UN committee adopts North rights resolution

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UN committee adopts North rights resolution


Choe Myong-nam, front left, North Korea’s representative of UN affairs and human rights, watches with other delegates on Tuesday as the UN General Assembly’s human rights committee votes to condemn North Korea of its rights abuses. [AP/NEWSIS]

The international community has taken its strongest step yet to hold North Korea accountable for human rights abuses by passing a resolution at a key United Nations committee that included a possible referral of the country and its leader to an international tribunal.

Following the vote, an envoy from Pyongyang furiously condemned the resolution and threatened further nuclear tests.

The resolution, which urged the UN Security Council to refer those responsible for brutal human rights abuses in North Korea to the International Criminal Court (ICC), was passed by the Third Committee of the United Nations General Assembly by an overwhelming majority on Tuesday, New York time. The committee handles social, humanitarian and human rights issues.

The nonbinding resolution, which also included “targeted sanctions” to punish the regime, will go to the General Assembly for a vote next month.

At the committee vote, 111 countries supported the resolution, 19 voted against it and 55 abstained.

Since 2005, it has been an annual ritual for the United Nations General Assembly to adopt a North Korea human rights resolution. This year’s resolution, however, is by far the strongest effort by the international community to punish the North Korean leadership for systemic abuses of human rights.

The draft, co-sponsored by 62 countries including the United States, Japan, South Korea and those in the European Union, was inspired by a landmark report published in February by the UN Commission of Inquiry on Human Rights in the Democratic People’s Republic of Korea, the North’s formal name. An array of crimes against humanity by the North Korean regime was detailed in the report.

It also included a letter to the North’s leader Kim Jong-un saying that the commission would refer the North’s rights situation to the ICC “to render accountable all those, including possibly yourself, who may be responsible for the crimes against humanity referred to in this letter and in the commission’s report.”

The resolution passed by the committee Tuesday did not single out the North Korean leader by name, but it said the commission’s report led the member countries to believe that crimes against humanity have been committed under policies “established at the highest level of the State for decades.”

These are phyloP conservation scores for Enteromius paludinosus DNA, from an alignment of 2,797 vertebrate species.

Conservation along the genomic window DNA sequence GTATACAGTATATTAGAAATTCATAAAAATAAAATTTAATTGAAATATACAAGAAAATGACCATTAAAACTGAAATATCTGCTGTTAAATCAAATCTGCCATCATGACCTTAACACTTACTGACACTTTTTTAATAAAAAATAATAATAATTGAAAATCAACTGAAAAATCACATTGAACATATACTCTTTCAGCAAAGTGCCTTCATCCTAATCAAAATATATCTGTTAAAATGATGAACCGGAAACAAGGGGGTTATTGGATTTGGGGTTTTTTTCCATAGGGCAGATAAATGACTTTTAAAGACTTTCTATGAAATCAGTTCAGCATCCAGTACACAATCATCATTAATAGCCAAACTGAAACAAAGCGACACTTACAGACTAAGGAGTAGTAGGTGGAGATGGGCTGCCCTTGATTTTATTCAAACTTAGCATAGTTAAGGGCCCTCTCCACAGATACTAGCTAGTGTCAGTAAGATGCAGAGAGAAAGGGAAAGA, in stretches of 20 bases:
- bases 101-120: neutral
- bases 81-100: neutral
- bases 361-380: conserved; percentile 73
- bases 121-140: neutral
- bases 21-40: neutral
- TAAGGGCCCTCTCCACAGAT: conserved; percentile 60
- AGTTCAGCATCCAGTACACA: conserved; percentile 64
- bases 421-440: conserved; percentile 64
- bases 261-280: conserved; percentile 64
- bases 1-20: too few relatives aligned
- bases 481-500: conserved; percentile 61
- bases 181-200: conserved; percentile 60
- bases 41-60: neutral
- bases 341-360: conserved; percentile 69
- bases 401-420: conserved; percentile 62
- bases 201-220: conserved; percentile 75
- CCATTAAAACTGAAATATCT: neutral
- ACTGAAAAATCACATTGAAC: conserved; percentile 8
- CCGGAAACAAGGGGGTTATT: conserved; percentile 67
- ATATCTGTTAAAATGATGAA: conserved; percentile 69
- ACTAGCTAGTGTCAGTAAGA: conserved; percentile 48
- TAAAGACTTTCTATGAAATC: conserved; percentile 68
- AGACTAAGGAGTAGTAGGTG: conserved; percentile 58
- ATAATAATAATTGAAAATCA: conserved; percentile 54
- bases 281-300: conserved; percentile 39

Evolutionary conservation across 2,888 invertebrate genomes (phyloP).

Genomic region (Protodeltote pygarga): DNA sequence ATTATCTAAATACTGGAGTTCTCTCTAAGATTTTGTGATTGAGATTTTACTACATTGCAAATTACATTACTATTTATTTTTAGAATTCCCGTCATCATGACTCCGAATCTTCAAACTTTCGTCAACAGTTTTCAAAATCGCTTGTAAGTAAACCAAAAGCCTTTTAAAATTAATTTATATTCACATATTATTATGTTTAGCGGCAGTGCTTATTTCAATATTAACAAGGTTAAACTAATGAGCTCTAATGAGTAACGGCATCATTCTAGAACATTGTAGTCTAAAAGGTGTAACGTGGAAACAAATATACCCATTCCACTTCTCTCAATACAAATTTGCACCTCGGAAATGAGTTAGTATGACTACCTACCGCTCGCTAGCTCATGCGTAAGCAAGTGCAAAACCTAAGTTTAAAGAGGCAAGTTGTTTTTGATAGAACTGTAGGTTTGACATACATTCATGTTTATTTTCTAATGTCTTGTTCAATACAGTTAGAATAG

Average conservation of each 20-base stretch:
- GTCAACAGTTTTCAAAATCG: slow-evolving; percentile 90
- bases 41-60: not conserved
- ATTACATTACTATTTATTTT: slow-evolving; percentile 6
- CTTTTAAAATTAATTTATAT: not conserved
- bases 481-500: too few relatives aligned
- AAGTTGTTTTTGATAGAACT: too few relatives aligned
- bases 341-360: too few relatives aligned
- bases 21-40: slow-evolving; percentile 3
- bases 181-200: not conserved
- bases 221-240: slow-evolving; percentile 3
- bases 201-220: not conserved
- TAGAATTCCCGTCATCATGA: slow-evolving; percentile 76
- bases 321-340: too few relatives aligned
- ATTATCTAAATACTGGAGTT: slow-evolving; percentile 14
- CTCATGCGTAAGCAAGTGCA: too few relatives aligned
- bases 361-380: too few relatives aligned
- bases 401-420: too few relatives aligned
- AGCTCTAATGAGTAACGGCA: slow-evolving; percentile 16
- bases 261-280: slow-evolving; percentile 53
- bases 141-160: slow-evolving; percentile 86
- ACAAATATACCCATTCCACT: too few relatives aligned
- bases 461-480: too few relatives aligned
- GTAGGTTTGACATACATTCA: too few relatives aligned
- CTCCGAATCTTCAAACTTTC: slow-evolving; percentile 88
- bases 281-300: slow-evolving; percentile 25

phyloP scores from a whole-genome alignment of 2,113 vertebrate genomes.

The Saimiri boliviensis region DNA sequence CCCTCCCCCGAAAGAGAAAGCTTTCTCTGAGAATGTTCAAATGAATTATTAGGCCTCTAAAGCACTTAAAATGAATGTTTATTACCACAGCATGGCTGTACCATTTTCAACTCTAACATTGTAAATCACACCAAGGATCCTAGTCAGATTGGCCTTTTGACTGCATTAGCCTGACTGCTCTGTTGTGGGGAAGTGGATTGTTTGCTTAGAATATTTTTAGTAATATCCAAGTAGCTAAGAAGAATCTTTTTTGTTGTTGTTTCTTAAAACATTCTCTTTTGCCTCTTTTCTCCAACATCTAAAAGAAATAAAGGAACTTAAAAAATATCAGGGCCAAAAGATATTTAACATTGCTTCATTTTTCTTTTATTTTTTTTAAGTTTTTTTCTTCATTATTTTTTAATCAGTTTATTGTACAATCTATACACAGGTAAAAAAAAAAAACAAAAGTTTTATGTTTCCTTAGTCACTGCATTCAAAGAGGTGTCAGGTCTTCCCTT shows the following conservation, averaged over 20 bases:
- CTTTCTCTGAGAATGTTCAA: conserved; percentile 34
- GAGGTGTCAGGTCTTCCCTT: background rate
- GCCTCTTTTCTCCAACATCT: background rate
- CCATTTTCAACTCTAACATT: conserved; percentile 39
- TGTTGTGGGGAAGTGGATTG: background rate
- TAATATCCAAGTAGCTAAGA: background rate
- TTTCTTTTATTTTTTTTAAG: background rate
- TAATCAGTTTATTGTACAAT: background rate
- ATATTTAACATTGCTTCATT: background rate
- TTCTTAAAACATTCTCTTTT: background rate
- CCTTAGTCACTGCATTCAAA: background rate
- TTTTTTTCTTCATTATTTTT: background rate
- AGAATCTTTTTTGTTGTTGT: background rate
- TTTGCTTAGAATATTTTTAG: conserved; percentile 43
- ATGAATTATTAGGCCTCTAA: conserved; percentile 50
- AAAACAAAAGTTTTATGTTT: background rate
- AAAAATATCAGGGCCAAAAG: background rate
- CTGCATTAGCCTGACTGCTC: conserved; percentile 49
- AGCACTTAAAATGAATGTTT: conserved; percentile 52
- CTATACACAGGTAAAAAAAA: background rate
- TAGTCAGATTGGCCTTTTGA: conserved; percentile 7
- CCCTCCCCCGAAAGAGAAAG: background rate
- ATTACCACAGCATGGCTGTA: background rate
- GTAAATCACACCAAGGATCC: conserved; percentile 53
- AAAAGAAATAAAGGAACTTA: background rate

The resolution also called for targeted sanctions against those who appeared to be the most responsible.

“This resolution has an effect of formally presenting the North Korea rights issue before the Security Council,” said Oh Joon, South Korea’s ambassador and permanent representative to the United Nations. “The issue will be discussed at the Security Council no matter what form it will be, and the United Nations will intensify its discussion on the matter.”

Because China and Russia, permanent members of the Security Council, have made clear they will veto the resolution, it is unlikely that the North and its leader will actually be referred to the ICC. North Korean diplomats worked hard to avoid their worst nightmare: that their young ruler, who inherited power after his father’s death in 2011, would face an international prosecution.

After the committee vote, Choe Myong-nam, North Korea’s Foreign Ministry representative to the United Nations on human rights issues, threatened more nuclear tests to defend the country from the United States and its allies’ hostility.

“The outrageous and unreasonable human rights campaign staged by the United States and its followers in their attempts to eliminate the state and social system of [North Korea] is compelling us not to refrain any further from conducting nuclear tests,” he said.

North Korea aggressively stepped up its diplomacy over the recent months. Pyongyang sent Foreign Minister Ri Su-yong to the UN General Assembly in September for the first time in 15 years. Ri complained that the human rights report was an act of hostility orchestrated by the United States.

The North also organized an event at the United Nations in October to explain its rights situation and also hinted at the possibility of accepting a special UN investigator to visit the country for the first time. While North Korea’s traditional allies including China and Russia voted against the resolution at the committee level, only a handful of countries opposed it.

Some members of the Non-Aligned Movement were expected to vote against the resolution in reflection of their friendship with the North. But they turned their backs on Pyongyang.

Among the 185 countries that participated in the voting, only 19 voted against it. They were Belarus, Bolivia, China, Cuba, Ecuador, Egypt, Iran, Laos, Myanmar, Oman, Russia, Sri Lanka, Sudan, Syria, Uzbekistan, Venezuela, Vietnam, Zimbabwe and North Korea itself.

Of the 108 Non-Aligned Movement countries that cast votes, 42 supported the resolution while 49 abstained and 17 objected.

BY SER MYO-JA [myoja@joongang.co.kr]
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